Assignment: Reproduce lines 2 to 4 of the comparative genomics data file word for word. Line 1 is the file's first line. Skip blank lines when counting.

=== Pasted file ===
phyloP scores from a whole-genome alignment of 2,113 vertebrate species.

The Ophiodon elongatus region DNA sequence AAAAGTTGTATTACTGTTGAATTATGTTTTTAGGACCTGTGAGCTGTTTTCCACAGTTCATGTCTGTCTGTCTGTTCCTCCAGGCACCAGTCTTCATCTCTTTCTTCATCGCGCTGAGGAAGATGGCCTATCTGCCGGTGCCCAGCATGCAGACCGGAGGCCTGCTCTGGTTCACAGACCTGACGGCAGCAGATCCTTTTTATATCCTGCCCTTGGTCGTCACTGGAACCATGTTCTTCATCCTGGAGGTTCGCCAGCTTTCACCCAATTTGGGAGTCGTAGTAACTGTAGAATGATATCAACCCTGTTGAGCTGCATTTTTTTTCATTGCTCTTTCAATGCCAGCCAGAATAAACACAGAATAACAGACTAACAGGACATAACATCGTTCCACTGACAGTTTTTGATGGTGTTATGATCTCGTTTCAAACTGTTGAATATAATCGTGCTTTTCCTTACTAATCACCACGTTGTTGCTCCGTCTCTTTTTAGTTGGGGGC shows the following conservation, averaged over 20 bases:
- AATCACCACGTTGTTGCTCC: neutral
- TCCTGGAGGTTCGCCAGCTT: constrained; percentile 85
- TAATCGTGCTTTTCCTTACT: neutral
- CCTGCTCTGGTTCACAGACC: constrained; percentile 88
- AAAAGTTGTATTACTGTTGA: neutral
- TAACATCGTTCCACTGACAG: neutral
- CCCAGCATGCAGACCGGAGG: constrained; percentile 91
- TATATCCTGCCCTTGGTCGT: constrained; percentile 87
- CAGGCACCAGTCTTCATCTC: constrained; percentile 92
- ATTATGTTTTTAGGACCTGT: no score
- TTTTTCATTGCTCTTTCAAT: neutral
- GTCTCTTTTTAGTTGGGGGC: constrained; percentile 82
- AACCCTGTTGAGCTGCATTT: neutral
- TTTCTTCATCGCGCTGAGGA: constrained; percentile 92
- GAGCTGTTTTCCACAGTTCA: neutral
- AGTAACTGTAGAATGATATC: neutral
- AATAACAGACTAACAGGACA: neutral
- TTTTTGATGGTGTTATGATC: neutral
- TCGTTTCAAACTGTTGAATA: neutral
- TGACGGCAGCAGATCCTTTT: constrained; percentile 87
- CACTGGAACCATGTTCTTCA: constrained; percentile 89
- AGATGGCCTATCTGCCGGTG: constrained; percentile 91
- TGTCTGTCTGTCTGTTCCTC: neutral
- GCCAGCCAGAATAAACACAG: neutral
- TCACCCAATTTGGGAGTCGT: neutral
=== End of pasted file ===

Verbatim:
The Ophiodon elongatus region DNA sequence AAAAGTTGTATTACTGTTGAATTATGTTTTTAGGACCTGTGAGCTGTTTTCCACAGTTCATGTCTGTCTGTCTGTTCCTCCAGGCACCAGTCTTCATCTCTTTCTTCATCGCGCTGAGGAAGATGGCCTATCTGCCGGTGCCCAGCATGCAGACCGGAGGCCTGCTCTGGTTCACAGACCTGACGGCAGCAGATCCTTTTTATATCCTGCCCTTGGTCGTCACTGGAACCATGTTCTTCATCCTGGAGGTTCGCCAGCTTTCACCCAATTTGGGAGTCGTAGTAACTGTAGAATGATATCAACCCTGTTGAGCTGCATTTTTTTTCATTGCTCTTTCAATGCCAGCCAGAATAAACACAGAATAACAGACTAACAGGACATAACATCGTTCCACTGACAGTTTTTGATGGTGTTATGATCTCGTTTCAAACTGTTGAATATAATCGTGCTTTTCCTTACTAATCACCACGTTGTTGCTCCGTCTCTTTTTAGTTGGGGGC shows the following conservation, averaged over 20 bases:
- AATCACCACGTTGTTGCTCC: neutral
- TCCTGGAGGTTCGCCAGCTT: constrained; percentile 85